Congestive heart failure (chf)

Chest | Cardiology | Congestive heart failure (chf) (Disease)


Congestive heart failure, also known as CHF or heart failure, is a complex and serious disease in which the heart muscle has been damaged or has to work too hard because of heart disease and other conditions, such as obesity. Although the heart continues to beat, the damaged heart muscle is too weak to efficiently pump enough oxygen-rich blood to and from the body, resulting in potentially life-threatening congestion in the lungs and other tissues of the body.

Heart failure is often classified as either systolic or diastolic.

(1) Systolic heart failure means that your heart muscle cannot pump, or eject, the blood out of the heart very well.

(2) Diastolic heart failure means that your hearts pumping chamber does not fill up with blood.

The major factors that contribute to coronary heart disease include: obesity, a diet high in saturated fats and cholesterol, high blood pressure, diabetes, smoking, physical inactivity.

Symptoms of congestive heart failure include:

(1) Undue breathlessness during activity

(2) Breathlessness at rest or during light exercise

(3) Muscular fatigue, tiredness

(4) Swelling of ankles or legs

(5) Swelling of abdomen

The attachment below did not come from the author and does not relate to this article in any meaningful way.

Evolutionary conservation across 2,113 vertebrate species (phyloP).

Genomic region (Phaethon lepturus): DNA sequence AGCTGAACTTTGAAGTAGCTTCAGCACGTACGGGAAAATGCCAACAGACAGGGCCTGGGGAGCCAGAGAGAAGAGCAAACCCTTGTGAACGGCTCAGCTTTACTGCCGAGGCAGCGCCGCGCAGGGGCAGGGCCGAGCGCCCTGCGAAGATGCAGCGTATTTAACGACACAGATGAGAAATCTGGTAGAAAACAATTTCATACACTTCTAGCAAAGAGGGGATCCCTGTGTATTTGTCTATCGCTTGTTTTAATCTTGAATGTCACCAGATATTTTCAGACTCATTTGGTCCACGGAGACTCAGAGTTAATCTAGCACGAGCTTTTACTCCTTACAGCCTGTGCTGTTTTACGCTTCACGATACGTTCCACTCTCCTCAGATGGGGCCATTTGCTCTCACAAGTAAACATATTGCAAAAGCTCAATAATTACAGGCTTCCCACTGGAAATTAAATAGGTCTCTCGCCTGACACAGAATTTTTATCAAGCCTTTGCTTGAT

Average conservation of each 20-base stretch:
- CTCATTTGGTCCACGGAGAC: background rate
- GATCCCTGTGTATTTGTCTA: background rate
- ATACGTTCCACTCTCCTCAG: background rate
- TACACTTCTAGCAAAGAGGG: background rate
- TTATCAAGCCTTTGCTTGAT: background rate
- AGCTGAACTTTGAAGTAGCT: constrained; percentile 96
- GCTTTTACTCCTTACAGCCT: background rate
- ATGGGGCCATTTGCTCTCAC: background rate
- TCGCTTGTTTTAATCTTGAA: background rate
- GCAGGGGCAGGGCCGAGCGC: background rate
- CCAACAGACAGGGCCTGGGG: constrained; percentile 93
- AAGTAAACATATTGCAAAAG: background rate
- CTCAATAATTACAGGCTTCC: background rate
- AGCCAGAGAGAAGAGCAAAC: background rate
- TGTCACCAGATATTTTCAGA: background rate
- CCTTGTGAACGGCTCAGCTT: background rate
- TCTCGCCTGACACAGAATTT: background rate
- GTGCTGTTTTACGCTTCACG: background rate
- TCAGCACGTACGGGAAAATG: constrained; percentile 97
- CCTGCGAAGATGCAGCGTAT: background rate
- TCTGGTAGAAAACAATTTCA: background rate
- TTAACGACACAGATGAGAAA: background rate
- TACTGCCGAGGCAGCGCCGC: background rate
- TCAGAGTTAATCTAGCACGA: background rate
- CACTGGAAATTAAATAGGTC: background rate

(6) Unexplained coughing and wheezing.

Causes and Risk factors

Congestive heart failure is present when the heart cannot pump enough blood to fulfill the needs of the body. Weakened chambers allow blood to pool inside the heart and nearby veins. This triggers fluid retention, particularly in the lungs, legs and abdomen.

Left sided heart failure results in fluid backing up into the lungs causing pulmonary edema and breathing problems, and right heart failure produces fluid in the legs (edema) and the abdomen (ascites). Congestive heart failure (CHF) can have many causes with the most common being high blood pressure (hypertension), heart attacks, viral heart infections (myocarditis), congenital heart defects, and valvular heart disease. Patients with known CHF can experience worsening symptoms if they eat too much salt, stop taking their medications or have another co-existing illness such as pneumonia.

Diagnosis and Treatment

An echocardiogram (echo) is most of the time the best test to diagnose and monitor your heart failure. Tee doctor will use it as to guide the treatment of the patient. A patient with heart failure will be monitored closely by the doctor. Several medicines treat the heart failure. ...

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